People will still have to seek treatment for more serious diseases, but they will attempt to skip treatments for more minor, non-life-threatening conditions. I similar trend is visible when examining data on hospital admissions and elective surgeries.
Research from 2013 indicated that during severe recessions, people will delay elective-surgical procedures. In turn, these actions create substantial financial headwinds for surgical centers, hospitals and health systems. From 2009 to 2011, the average 300-bed hospital lost about $3.7 million dollars due to a decline in commercially insured patients who were unemployed or underemployed.
In fact, this change in spending patterns by healthcare consumers helped to permanently change the overall industry. As healthcare spending decreased, there was an increase in the movement to expand outpatient care options. Most outpatient settings are usually more consumer-friendly and affordable. Particularly, when compared to more traditional inpatient settings.
Previously mentioned research by the American Academy of Family Physicians listed the following trends during the The Great Recession (2007-2009):
In the United States, the economy shapes the complex interactions between overall employment, health coverage, medical costs and access to quality care. A variety of details, both seen and unseen, can change the outcome and cost of healthcare.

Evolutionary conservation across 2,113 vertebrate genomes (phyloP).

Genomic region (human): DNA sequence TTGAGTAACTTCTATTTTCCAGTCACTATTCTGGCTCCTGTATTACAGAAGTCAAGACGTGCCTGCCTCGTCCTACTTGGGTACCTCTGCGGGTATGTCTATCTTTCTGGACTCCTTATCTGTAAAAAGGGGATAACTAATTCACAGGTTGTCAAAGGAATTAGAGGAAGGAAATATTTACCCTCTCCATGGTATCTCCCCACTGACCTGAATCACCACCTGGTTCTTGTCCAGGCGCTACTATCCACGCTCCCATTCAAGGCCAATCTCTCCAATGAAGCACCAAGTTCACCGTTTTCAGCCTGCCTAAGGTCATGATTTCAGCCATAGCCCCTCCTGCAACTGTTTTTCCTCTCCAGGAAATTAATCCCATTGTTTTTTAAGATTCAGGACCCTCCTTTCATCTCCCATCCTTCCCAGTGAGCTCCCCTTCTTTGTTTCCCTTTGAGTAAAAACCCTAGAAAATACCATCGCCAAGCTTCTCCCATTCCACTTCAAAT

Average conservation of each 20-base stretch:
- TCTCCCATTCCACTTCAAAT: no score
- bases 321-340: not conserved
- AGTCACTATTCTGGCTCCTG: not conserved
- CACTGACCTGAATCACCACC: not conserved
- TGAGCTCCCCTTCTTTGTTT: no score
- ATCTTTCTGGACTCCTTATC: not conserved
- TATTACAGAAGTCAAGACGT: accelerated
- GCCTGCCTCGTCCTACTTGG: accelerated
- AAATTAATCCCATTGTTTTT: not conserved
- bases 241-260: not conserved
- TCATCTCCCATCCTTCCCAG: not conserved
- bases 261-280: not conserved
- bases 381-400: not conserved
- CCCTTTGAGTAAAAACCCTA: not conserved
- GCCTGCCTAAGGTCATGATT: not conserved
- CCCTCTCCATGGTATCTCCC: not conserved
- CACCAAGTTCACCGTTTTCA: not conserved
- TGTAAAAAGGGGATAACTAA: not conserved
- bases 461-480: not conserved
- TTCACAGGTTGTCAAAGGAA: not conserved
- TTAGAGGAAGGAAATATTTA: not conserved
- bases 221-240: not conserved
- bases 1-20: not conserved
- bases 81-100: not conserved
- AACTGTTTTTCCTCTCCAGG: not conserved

Factors such as the demand or access to healthcare may coincide or conflict with a healthcare organization or medical practitioner's financial incentives. When a recession occurs in the United States, the healthcare industry can experience reduced demand for non-urgent or elective care which decreases overall revenue.
Healthcare providers experience additional problems from a greater number of patients who are unable to pay their medical expenses. Hospitals and health systems may also suffer from reductions in charitable giving and less funding from local, state and/or federal government.
Most industry observers agree that the financial impact of a recession prevents some patients from seeking inpatient treatments and elective services. Offices and institutions may both experience an increase in the number of patients who are unable to pay for the services they have received. An occurrence that could greatly increase the number of write-offs that a healthcare provider’s back office is forced to take on their accounts receivable. Due to this fact, many physicians and other healthcare professionals are establishing new financial arrangements with hospitals and other provider groups in order to help stabilize their income.
Whether a recession occurs in the near future, is unlikely to change the present trajectory of healthcare in America. Growth and consolidation are likely to continue to reshape healthcare delivery while technology influences the speed as well as the direction of change.
RevUp Billing provides experienced and professional revenue cycle management services for a variety of healthcare professionals. They also provide insurance credentialing as well as billing/software services for I-DD provider agencies.
If you have questions this article or the medical billing in general - contact them.
Updated from original article published on August 27, 2019
For an in-depth proposal on our services, complete our contact form to request a proposal. We'll get back to you ASAP.Contact Us
Browse our other news articles on healthcare trends, billing and other related topics.News